According to Roberto Martínez, when you are in an FA Cup final you can play without fear, because it doesn't really matter who wins or loses, you are already in a great occasion and there is nothing in particular at stake. It is fixtures such as Swansea in your penultimate home game of the season, when your whole Premier League future might depend on picking up three points, that pile on the pressure and force your defenders into silly mistakes.
As weird as that sounds, Martínez is possibly right, as his Wigan players backed up the manager's confidence here and played like a side accustomed to such grand surroundings. They were unrecognisable from the disorganised and absurdly generous outfit that gifted Swansea three goals on Tuesday, and they managed to make a mockery of Manchester City's status as favourites, wealthiest team on the planet and last season's league champions. Wigan made few mistakes, defended capably and gave the City defence something to think about from start to finish.
This was not the one-sided final many had predicted, and although Wigan still look likely to be relegated unless they can take six points from their remaining two league games, in achieving the first Cup final upset of the Premier League era with a scarcely believable rags-over-riches victory – when Dave Whelan took over the club he paid just £400,000 – they showed how well they can play. Wigan fans know how well their side can play, they just have no idea when they will come up with the good stuff and when they will resemble a team of strangers. If truth be known their manager is probably in the same boat, he is just a master at disguising it. Wigan will be hoping for more of the good stuff away to Arsenal and at home to Aston Villa on the last day, though like Emmerson Boyce getting his hands on the trophy, their supporters will believe it when they see it.
A difficult balancing act, Martínez called it. He was referring to eking out his limited resources in each of his side's three huge fixtures in the last eight days of the season, not introducing Antolín Alcaraz to the scarily large Wembley pitch in his first game back after a month out with a muscle tear, although at the sharp end of the season risks are evidently part of the manager's thinking.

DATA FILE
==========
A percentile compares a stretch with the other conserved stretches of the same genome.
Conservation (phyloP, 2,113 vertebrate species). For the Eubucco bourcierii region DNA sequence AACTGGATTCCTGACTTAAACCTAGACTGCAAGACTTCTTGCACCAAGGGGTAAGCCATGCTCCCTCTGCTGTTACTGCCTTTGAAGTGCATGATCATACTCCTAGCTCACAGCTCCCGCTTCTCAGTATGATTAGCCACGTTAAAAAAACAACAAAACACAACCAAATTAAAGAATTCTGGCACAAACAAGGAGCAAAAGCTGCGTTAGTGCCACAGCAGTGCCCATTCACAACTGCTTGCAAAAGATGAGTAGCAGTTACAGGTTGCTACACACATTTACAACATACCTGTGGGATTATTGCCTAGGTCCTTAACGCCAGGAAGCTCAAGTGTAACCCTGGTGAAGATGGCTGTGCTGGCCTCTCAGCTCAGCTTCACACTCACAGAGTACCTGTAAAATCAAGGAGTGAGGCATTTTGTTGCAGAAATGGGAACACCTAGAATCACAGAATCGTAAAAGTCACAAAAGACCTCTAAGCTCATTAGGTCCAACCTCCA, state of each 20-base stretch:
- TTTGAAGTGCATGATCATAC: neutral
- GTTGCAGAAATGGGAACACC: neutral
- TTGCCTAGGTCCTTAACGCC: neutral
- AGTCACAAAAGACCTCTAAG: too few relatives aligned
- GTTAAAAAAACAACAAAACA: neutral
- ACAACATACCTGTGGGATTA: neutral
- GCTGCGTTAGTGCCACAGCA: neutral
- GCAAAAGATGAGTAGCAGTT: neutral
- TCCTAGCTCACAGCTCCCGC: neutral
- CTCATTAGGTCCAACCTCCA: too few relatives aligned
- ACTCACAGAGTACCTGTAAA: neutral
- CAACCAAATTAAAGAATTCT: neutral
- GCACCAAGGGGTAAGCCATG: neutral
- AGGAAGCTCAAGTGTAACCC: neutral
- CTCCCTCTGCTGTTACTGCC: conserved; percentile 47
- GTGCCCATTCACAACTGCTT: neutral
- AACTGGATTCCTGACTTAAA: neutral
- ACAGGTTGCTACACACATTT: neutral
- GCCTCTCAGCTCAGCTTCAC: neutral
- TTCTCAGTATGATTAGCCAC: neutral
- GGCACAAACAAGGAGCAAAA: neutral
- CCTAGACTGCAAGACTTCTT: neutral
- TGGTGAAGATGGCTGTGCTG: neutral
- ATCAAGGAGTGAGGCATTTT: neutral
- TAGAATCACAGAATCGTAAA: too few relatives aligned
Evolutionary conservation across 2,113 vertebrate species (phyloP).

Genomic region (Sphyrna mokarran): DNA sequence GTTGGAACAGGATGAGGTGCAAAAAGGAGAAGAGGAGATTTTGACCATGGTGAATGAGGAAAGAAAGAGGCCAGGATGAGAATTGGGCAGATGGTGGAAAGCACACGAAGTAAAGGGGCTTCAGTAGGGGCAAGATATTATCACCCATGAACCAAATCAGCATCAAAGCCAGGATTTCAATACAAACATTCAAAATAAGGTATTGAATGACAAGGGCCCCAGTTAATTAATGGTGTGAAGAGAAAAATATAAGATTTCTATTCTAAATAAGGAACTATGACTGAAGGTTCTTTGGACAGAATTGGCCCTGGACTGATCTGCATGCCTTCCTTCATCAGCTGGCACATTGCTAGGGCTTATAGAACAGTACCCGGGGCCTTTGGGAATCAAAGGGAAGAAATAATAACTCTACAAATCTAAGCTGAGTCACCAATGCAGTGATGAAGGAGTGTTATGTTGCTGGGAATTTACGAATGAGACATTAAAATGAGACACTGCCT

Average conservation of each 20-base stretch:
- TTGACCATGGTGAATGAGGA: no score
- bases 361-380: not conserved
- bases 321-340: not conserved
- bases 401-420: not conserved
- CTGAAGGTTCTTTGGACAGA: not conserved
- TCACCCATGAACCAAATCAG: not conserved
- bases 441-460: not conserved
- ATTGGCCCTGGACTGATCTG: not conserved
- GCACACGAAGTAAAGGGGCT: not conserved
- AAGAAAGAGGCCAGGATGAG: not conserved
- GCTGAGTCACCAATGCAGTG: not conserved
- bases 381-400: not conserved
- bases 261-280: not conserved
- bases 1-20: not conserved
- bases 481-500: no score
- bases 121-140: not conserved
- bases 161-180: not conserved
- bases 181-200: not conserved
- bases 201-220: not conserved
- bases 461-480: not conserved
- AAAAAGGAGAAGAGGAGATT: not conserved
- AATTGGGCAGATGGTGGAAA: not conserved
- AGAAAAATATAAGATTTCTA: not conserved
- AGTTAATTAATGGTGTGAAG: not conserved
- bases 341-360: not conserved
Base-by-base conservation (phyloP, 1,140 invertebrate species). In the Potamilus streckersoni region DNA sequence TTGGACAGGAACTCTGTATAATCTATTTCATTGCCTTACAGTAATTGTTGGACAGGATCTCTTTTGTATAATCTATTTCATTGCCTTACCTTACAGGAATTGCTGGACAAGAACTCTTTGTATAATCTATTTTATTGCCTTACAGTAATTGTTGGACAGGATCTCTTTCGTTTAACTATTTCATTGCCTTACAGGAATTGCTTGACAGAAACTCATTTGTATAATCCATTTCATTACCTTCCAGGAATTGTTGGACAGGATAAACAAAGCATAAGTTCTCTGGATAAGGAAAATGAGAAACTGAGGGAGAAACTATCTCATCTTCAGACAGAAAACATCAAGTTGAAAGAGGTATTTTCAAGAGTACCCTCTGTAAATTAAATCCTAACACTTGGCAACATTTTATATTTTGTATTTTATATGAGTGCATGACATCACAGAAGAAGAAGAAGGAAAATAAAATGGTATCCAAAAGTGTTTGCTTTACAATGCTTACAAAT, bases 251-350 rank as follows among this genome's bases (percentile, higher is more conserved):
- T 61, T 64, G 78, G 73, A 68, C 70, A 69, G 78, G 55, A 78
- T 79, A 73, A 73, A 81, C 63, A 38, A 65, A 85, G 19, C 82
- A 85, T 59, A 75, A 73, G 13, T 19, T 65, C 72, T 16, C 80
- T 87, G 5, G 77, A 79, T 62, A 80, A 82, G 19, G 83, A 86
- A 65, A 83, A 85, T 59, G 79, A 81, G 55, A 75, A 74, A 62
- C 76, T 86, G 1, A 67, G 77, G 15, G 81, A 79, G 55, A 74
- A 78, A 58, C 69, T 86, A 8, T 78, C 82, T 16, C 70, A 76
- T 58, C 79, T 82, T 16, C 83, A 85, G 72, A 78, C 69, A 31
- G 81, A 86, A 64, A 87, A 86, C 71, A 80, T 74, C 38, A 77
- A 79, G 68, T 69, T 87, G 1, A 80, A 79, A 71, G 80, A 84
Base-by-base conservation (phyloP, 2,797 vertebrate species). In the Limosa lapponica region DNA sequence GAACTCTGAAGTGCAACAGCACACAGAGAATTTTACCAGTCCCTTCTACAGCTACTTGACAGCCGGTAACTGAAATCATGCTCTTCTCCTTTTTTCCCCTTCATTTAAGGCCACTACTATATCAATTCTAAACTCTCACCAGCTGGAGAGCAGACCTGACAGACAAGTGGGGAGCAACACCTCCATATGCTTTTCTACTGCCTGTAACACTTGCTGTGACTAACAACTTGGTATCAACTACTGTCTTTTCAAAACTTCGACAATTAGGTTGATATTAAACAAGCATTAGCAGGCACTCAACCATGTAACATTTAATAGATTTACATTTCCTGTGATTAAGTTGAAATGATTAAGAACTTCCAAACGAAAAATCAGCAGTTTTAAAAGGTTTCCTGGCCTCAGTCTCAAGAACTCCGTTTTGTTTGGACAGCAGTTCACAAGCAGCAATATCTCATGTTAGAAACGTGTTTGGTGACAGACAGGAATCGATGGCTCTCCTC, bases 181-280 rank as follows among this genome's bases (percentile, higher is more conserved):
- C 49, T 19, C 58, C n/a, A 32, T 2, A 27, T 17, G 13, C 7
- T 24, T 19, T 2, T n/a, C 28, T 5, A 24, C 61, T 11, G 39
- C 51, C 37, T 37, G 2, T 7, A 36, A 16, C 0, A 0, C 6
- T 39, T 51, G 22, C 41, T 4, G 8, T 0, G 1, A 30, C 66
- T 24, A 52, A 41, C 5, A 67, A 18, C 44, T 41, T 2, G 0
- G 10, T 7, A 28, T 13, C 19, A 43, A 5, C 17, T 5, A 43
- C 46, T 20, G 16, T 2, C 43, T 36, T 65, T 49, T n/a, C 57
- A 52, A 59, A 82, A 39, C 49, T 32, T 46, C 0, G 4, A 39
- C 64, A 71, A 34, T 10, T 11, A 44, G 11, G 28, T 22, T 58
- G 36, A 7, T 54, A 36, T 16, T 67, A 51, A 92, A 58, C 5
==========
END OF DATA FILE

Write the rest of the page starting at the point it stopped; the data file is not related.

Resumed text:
If the relatively inexperienced Joel Robles was nervous about appearing in such a big occasion, he will have felt better after making the first save of the game after four minutes, diving to his left to beat away Yaya Touré's hopeful effort following a free-kick. Robles did even better to keep the game scoreless on the half-hour, managing to keep out Carlos Tevez's shot when a goal seemed certain. A clever run by Samir Nasri had pulled the Wigan defence out of position, and when the ball came across goal Tevez had only Robles to beat. But the advantage of a big goalkeeper is that he can spread himself that bit further, and an extended boot was what flipped the goalbound shot over the bar. Robles saved again from Nasri on the stroke of the interval, punching away a shot that he could only have seen late, so Martínez's decision did not appear to have backfired.
Wigan were not expected to test Hart too often – bookies were offering 2-1 against them scoring at all – yet they carved up the City defence quite easily when Arouna Koné's perfectly weighted pass set up Callum McManaman with a shooting chance, although by the time the young forward had decided to go for placement rather than power he might have been better advised to square the ball back to Koné in the middle. The Ivorian was furious when McManaman missed the target, although at least it was clear Wigan would not be spending all their time in their own half.
McManaman was through again 10 minutes from the interval, this time with no one in support when he could have done with a man in the middle. Having been forced wide he attempted to beat the City defence again to improve his shooting angle, only to find Pablo Zabaleta in the way of his attempt.
Wigan found it harder to find space in the second half, and gradually began to be pinned back, with Sergio Agüero inches away from an opening goal from a Tevez cross. As long as the game remained goalless there was always the chance a single goal might nick it, and although Wigan do not boast quite the firepower of the City front line they do have one of the players of the back end of the season in McManaman. Tireless, full of running and always willing to take opponents on, he proved so difficult to handle that Zabaleta went into the book for bringing him down, as did Matija Nastasic, and Vincent Kompany was required to make an outstanding block to close down a shot from close range.
When Zabaleta deservedly saw red after his second caution, the foul was almost inevitably on McManaman. When Gareth Barry was booked for bringing down Maloney just outside the area City appeared to be getting desperate. Wigan kept on with the patient passing game that, by using the whole width of the pitch, had confounded Millwall, and, just as stoppage time was being announced, Ben Watson gave them their reward by showing far more determination than anyone in blue to reach Maloney's corner.
A corner won by McManaman, needless to say. With timing like that, who can say Wigan do not have a chance of pulling off another escape? Even if they fail, they will always have this imperishable and unlikely memory. As will City fans, who did not start fighting among themselves, but were as shell-shocked as the Millwall crowd last month. City are not supposed to resemble Millwall.